Neutron scattering reveals the dynamic basis of protein adaptation to extreme temperature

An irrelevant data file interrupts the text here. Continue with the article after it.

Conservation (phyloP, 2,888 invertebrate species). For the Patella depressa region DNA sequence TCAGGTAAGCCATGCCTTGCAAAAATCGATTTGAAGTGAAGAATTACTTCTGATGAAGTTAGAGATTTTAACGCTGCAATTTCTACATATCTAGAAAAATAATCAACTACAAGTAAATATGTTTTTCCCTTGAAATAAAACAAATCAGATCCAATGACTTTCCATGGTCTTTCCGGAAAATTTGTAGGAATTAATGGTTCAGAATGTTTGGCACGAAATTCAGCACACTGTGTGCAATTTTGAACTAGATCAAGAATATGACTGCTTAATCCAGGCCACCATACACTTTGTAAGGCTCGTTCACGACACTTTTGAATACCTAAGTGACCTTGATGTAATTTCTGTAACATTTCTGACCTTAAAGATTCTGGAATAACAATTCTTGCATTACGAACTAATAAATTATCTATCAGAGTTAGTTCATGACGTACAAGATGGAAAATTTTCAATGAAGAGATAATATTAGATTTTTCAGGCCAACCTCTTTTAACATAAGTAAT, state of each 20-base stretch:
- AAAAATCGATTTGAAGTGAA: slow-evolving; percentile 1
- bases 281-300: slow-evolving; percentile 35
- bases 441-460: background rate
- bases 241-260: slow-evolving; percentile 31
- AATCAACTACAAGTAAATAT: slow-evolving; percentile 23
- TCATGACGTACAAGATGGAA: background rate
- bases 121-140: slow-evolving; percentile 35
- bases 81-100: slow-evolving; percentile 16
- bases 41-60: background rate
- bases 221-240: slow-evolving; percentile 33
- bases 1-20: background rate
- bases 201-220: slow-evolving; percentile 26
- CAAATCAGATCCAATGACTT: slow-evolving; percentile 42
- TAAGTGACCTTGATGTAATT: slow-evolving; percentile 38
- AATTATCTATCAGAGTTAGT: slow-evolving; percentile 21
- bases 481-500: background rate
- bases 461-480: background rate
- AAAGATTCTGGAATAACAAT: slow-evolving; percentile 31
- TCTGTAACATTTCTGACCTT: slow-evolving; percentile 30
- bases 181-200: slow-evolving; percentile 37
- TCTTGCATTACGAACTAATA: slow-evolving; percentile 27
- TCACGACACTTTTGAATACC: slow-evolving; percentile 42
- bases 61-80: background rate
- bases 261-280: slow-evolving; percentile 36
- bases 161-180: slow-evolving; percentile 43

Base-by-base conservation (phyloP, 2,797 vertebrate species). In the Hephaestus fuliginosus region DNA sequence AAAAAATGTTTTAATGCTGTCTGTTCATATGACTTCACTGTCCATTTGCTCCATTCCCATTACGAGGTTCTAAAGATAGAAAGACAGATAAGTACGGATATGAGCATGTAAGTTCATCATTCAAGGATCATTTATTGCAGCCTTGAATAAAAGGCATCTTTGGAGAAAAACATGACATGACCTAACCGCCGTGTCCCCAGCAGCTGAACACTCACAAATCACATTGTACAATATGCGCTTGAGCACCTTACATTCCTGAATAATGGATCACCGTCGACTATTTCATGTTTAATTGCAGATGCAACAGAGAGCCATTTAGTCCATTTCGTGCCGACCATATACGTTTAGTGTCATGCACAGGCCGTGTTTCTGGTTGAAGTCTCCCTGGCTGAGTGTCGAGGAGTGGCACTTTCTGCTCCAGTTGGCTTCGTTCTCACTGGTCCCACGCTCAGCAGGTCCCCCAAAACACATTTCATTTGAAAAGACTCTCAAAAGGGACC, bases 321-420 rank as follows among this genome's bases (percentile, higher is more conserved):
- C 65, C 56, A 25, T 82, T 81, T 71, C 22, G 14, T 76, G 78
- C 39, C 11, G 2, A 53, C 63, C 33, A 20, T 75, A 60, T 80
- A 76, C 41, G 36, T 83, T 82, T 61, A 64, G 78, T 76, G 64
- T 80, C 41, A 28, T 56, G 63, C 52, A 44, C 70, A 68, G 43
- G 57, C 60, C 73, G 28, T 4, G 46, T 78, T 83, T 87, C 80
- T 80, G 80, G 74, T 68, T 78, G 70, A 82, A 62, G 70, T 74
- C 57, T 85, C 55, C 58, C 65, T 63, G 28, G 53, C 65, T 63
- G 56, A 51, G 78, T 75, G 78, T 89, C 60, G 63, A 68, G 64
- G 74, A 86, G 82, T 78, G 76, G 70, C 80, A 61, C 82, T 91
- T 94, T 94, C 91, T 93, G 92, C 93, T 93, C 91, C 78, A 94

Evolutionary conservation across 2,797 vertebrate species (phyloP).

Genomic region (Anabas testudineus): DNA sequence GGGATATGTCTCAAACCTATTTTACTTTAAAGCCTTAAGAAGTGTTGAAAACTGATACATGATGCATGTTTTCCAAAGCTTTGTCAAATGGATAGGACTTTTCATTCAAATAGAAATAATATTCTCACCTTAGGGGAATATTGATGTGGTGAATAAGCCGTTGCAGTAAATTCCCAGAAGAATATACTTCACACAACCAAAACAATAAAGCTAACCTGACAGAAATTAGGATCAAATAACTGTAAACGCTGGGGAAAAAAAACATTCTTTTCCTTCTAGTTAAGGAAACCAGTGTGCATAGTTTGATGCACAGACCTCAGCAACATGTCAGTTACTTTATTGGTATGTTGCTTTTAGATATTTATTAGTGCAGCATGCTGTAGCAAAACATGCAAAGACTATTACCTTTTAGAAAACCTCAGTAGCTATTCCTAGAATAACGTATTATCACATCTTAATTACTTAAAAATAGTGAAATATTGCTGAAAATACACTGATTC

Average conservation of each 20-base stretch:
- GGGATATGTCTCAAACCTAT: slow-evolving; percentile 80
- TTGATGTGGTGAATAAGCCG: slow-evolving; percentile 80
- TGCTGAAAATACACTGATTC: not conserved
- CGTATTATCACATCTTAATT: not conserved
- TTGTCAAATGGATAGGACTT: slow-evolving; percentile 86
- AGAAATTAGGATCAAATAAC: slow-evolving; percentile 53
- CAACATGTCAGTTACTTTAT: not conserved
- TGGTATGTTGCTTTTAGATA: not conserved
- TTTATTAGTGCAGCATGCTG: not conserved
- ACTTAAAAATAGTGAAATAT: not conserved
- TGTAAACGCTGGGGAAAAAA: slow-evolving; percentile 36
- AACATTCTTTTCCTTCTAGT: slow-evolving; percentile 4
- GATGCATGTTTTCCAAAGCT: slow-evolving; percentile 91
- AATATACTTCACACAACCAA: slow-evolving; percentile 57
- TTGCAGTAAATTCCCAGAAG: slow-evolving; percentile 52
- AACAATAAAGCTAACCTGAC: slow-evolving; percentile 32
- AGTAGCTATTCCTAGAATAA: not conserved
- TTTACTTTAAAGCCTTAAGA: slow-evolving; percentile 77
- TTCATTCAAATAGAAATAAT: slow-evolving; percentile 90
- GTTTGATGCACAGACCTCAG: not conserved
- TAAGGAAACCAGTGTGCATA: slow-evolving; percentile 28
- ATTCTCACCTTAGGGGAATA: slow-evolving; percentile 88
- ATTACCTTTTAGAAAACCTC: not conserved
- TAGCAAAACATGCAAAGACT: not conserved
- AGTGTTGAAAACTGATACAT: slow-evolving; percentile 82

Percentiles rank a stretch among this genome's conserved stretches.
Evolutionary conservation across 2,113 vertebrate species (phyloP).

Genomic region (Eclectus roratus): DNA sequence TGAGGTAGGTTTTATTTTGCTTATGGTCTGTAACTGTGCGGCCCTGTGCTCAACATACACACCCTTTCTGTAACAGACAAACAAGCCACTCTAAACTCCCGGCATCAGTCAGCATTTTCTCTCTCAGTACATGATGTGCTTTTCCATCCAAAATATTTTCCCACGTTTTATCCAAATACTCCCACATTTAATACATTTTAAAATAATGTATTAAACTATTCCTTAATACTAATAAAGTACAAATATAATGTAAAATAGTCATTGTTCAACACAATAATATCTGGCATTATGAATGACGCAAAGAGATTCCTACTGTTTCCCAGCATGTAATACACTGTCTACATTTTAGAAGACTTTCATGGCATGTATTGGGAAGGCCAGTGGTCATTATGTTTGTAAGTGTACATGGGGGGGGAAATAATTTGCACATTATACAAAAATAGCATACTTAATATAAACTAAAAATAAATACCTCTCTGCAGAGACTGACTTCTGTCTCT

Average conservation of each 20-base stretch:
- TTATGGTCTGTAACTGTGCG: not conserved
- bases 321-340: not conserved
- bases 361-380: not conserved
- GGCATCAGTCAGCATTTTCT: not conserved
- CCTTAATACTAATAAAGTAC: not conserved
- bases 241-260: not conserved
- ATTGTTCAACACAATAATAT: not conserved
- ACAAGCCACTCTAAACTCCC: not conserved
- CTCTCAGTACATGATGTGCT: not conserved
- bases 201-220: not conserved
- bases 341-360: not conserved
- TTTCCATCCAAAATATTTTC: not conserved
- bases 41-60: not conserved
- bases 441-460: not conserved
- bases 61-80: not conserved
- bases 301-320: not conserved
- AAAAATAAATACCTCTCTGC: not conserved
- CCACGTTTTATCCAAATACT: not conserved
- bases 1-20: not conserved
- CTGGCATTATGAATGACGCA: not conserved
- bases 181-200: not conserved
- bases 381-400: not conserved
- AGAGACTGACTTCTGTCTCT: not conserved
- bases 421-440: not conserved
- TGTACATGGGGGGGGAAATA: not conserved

To explore protein adaptation to extremely high temperatures, two parameters related to macromolecular dynamics, the mean square atomic fluctuation and structural resilience, expressed as a mean force constant, were measured by neutron scattering for hyperthermophilic malate dehydrogenase from Methanococcus jannaschii and a mesophilic homologue, lactate dehydrogenase from Oryctolagus cunniculus (rabbit) muscle. The root mean square fluctuations, defining flexibility, were found to be similar for both enzymes (1.5 Å) at their optimal activity temperature. Resilience values, defining structural rigidity, are higher by an order of magnitude for the high temperature-adapted protein (0.15 Newtons/meter for O. cunniculus lactate dehydrogenase and 1.5 Newtons/meter for M. jannaschii malate dehydrogenase). Thermoadaptation appears to have been achieved by evolution through selection of appropriate structural rigidity in order to preserve specific protein structure while allowing the conformational flexibility required for activity.
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